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(2nd LD) Koreas to push for joint commemorative events in summer

All Headlines 15:55 May 08, 2015

(ATTN: CHANGES headline; ADDS more info in paras 14-15)

SEOUL, May 8 (Yonhap) -- South and North Korea agreed Friday to push for joint events to mark the 15th anniversary of a historic inter-Korean summit and the 70th anniversary of Korea's liberation from Japan's colonial rule.

The two sides will designate a two-month joint commemoration period from June 15 under a deal between representatives from the South's civilian groups and North Koreans. They had a meeting in the northeastern Chinese city of Shenyang earlier this week.

A historic summit between then-South Korean President Kim Dae-jung and then-North Korean leader Kim Jong-il was held on June 15, 2000 and Korea's Liberation Day falls on Aug. 15, which marks Korea's liberation from Japan's 1910-45 colonial rule.

"During that period, the two sides plan to actively push for joint events and cooperative projects to promote national unity, reconciliation and move toward unification," read a joint statement.

Representatives from the South said that the two sides tentatively agreed to hold a summit anniversary event from June 14-16 in Seoul. But the two sides have not reached a consensus on a joint ceremony to mark the liberation day, they added.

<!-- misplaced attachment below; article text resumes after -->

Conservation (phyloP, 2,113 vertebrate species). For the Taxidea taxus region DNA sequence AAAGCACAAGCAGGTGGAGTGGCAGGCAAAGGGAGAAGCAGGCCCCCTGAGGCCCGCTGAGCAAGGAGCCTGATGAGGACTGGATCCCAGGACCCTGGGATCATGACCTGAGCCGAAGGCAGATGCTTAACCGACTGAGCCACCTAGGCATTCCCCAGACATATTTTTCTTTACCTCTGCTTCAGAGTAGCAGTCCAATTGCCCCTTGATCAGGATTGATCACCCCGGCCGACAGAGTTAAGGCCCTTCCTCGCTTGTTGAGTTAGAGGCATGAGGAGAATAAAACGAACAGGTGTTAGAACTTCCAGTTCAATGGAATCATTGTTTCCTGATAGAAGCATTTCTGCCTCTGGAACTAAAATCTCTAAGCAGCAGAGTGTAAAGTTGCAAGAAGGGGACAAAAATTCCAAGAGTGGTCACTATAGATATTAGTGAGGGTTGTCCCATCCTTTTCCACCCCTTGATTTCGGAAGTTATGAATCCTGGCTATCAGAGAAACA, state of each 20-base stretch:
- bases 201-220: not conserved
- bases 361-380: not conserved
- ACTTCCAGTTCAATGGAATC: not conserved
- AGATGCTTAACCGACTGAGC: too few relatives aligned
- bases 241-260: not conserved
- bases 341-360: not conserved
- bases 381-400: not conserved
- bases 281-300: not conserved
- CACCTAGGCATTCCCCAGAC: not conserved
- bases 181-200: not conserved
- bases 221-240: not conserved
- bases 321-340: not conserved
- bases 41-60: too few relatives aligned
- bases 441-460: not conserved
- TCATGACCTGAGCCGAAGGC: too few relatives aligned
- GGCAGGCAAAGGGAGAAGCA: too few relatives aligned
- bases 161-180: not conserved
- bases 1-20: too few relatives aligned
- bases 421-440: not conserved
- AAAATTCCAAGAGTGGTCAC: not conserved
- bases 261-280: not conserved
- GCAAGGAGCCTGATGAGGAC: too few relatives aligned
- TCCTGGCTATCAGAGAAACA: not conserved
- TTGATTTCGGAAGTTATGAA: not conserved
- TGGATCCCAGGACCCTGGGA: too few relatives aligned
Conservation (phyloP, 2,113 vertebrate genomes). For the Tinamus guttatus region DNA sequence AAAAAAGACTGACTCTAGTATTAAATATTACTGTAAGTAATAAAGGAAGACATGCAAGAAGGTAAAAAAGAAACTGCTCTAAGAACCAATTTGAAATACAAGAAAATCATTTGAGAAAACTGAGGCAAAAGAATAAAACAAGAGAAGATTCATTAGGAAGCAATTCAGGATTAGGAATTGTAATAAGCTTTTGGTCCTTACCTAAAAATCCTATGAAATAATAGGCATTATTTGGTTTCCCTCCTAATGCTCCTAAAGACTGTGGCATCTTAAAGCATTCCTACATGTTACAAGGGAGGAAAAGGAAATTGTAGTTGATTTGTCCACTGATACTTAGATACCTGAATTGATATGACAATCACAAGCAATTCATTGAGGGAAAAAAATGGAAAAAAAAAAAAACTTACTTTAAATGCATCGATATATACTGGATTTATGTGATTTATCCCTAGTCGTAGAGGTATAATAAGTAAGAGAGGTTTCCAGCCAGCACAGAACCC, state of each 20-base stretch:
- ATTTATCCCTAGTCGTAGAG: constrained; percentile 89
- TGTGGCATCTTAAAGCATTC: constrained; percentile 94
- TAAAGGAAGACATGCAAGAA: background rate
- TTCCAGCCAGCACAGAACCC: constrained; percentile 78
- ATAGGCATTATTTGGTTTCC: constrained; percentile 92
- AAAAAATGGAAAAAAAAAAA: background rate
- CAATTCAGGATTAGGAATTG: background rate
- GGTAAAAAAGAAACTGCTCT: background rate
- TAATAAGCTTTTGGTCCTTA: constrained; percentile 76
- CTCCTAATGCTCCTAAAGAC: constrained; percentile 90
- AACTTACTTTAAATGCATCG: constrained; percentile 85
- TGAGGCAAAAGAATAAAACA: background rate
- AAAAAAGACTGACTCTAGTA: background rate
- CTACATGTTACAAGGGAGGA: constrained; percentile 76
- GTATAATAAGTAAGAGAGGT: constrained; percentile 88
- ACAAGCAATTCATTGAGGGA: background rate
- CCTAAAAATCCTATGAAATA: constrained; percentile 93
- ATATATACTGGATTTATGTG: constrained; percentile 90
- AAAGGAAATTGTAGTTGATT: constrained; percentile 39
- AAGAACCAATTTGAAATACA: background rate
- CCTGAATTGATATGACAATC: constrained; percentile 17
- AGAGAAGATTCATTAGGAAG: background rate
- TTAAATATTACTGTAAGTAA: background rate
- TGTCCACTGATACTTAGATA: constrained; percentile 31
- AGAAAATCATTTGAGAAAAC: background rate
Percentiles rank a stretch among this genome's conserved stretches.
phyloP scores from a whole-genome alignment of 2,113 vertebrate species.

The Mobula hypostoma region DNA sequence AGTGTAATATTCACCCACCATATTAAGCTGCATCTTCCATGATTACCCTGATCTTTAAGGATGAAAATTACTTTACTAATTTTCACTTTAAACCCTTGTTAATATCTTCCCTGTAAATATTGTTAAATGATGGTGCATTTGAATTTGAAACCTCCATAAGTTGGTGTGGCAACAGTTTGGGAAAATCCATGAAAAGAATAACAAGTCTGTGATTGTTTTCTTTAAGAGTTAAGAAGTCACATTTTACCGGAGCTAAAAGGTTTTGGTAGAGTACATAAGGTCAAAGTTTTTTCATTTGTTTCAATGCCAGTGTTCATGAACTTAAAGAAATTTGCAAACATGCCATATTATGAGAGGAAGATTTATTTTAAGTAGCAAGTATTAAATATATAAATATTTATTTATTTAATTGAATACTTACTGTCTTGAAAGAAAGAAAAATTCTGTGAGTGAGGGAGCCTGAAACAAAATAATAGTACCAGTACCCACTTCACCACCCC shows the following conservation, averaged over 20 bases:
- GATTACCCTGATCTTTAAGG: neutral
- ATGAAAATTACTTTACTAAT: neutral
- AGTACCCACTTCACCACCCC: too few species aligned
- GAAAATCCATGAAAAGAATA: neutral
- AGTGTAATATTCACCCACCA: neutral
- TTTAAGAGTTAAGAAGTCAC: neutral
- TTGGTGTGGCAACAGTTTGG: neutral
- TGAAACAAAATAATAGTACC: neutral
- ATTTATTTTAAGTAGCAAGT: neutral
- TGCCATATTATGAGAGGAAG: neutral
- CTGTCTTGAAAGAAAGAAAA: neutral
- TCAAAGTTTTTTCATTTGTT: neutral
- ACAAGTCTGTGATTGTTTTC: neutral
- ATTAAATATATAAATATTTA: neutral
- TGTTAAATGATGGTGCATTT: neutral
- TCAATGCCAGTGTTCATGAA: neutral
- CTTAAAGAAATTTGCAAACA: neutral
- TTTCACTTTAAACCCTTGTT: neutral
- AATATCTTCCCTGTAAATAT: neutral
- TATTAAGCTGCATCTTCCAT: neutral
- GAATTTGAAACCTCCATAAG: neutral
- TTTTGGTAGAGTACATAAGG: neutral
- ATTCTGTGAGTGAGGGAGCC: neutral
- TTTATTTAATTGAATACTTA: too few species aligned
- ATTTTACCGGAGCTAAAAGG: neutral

The South Korean government will wait for further details to decide whether to approve the scheme.

Seoul has recently vowed to spur civilian inter-Korean exchanges in the areas of culture, sports and other non-political programs to help improve the strained inter-Korean ties.

In the June 2000 summit, the leaders of the two Koreas produced a landmark joint declaration, which outlines reconciliation and economic cooperation. South and North Korea remain technically at war as the 1950-53 Korean War ended in a truce, not a peace treaty.

The summit events were last held in 2008 on Mount Kumgang, a scenic resort on North Korea's east coast.

The move comes as this year also marks the 70th anniversary of liberation from Japan's colonial rule and the division of the two Koreas.

To support the celebration of the landmark year, Seoul approved civilian groups' preparatory talks on the summit events for the first time since 2010 when it imposed punitive sanctions on North Korea that ban inter-Korean exchanges with the North except humanitarian aid.

South Korea imposed the sanctions in May 2010 to punish the North for its deadly torpedoing of the South Korean warship Cheonan in March of that year.

Seoul's civic group also said that North Korea is positively considering sending its cheering squad to the Gwangju Universiade that will be held on South Korean soil from July 3-14.

South Korea said that it is too early to say that the government would approve the commemorative events as the two sides have not reached a consensus for the venue and other details.

"The government will review whether to approve them if details for the events are finalized," said a Unification Ministry official, asking not to be named. He added that "civilian exchanges in non-political sectors" would be permitted if they helped improve inter-Korean ties.

The relations between the two Koreas have been frayed as North Korea has continued its provocative acts by launching nuclear tests and missiles.

Seoul has offered high-level talks with Pyongyang, but the North has not responded to the South's proposal, calling for South Korea to lift its punitive sanctions as a precondition for the talks.

sooyeon@yna.co.kr
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